Herrerasaurus (Attack Pack)(Jurassic World: Fallen Kingdom by Mattel)

2.9 (14 votes)

One of the earliest known dinosaurs is Herrerasaurus, a denizen of Triassic South America more than 230 million years ago. Although it was clearly a carnivore, there has been much debate over which family of archosaurs it should be placed in. For now, it appears to be a very primitive member of the theropod clan. With a mouthful of savage teeth, sharp claws, and a maximum size of six meters in length and 350 kg in mass, it would have been able to give any raptor short of Achillobator, Dakotaraptor, and Utahraptor a run for its money!

As I noted last year in my Ceratosaurus review, Mattel’s terrific handling of the Jurassic World license really has put Hasbro to utter shame. Not only have they produced impressive toys of the main movie dinosaurs, they’ve made sure to do some more obscure species like Minmi, Monolophosaurusand this Herrerasaurus. I’ll readily admit that I’ve largely ignored the JW:FK line due to limited collection space and limited funds that I’d much rather spend on CollectA, PNSO, and Safari products, but having never reviewed or even owned a Herrerasaurus toy before, I figured I’d snap this one up.

At slightly over 17 cm in length, this toy is at the smaller end of the Mattel range. Its main colour is dark red with dull purple markings on the back, orange eyes, a magenta tongue, and white teeth. As with most JW dinosaurs, the claws have been left unpainted. It also would’ve been nice if the underbelly had some colour to it, but on the whole, this isn’t a bad look. Certainly gives this animal a menacing appearance.

The Herrerasaurus is sculpted with its right leg forward and its tail curled to the left. The jaws open wide, the head raises and lowers, the arms and legs rotate, and the tail rotates too, although there’s really no point to doing so, as it looks pretty bad. Despite the fact that the figure leans to the left, it can be posed rearing up or crouched down as well as in the standard horizontal pose. The skin consists mostly of pebbled scales, with bulging muscles in the limbs and a few wrinkles here and there. There are also a few osteoderms on the neck, back, and tail. The head is fairly well fleshed out, although the orbits are sunken. The soles of the feet feature the sculpted JW logo and the JW Facts app.

Accuracy-wise, this Herrerasaurus‘ strongest points are its correctly positioned hands and its head, which is a pretty good representation of the real thing, albeit shrink-wrapped. The teeth aren’t quite on par, but I’m going to chalk that up to Mattel meeting safety standards. Unfortunately, the rest of the toy scores pretty low. The neck and tail are way too short. More glaringly, the hands have four fingers and the oversized feet have three toes each. A real Herrerasaurus hand would have five fingers, although the fourth and fifth ones were so small that you would barely notice them. Similarly, its foot would have three large weight-bearing toes plus two small outer ones. See Scott Hartman’s superb skeletal reconstruction or this illustration of the hand and foot.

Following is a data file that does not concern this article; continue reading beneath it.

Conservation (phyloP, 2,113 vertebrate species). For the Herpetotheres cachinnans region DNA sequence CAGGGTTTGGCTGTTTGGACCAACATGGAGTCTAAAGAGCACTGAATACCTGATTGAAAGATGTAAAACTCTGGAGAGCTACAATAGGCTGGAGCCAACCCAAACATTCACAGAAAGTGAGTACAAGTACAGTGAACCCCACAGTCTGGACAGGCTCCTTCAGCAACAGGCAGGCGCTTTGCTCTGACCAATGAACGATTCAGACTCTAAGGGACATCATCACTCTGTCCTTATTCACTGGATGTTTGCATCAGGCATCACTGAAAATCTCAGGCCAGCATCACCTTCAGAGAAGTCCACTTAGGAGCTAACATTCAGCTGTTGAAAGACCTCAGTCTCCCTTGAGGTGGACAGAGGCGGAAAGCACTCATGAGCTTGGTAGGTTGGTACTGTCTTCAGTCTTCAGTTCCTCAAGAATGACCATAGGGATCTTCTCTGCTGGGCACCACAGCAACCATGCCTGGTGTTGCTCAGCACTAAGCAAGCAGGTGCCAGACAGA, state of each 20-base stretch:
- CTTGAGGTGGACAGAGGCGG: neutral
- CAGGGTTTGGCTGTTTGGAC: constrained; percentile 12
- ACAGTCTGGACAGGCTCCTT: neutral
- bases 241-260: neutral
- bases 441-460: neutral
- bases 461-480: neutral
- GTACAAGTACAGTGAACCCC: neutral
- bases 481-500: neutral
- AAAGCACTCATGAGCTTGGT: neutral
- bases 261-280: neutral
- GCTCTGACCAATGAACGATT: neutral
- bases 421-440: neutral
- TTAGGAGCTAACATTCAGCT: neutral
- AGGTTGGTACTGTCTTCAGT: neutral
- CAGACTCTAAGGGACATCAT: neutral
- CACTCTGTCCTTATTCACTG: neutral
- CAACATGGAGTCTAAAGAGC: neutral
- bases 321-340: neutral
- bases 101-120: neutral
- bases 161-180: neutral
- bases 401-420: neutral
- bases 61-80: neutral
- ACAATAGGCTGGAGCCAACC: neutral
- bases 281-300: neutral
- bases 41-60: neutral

Clearly, this toy is far from a Safari slam dunk. That said, I have trouble envisioning a child who wouldn’t enjoy its ferocious appearance, decent articulation, and overall durability. Another important factor to consider is that Herrerasaurus is one of the most important dinosaurs of all in terms of understanding just how they evolved in the first place, yet it barely ever shows up in toy form. Mattel definitely deserves credit for producing not just one, but two versions, the other being the Battle Damage Herrerasaurus. There’s also a green version slated for release this year as part of the Dino Rivals series. In the mean time, you can find the red one wherever JW toys are sold.

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Comments 2

  • The green attack pack one has started showing up already. Also I believe you can order it on Amazon but it’s a preorder. And you’re right. Mattel is really keeping the line diverse and in scale for the most part.

  • Glad to see this one finally reviewed and good review on it.

    Also isn’t the fenestra a bit on the long side too?

    Also worth mentioning that this particular Mattel Herrerasaurus figure had its color scheme based on the Telltale Jurassic Park game one (just missing the yellow).

    I am planning on getting the green one too even though I have this one, just because the shade of green used appeals to me.

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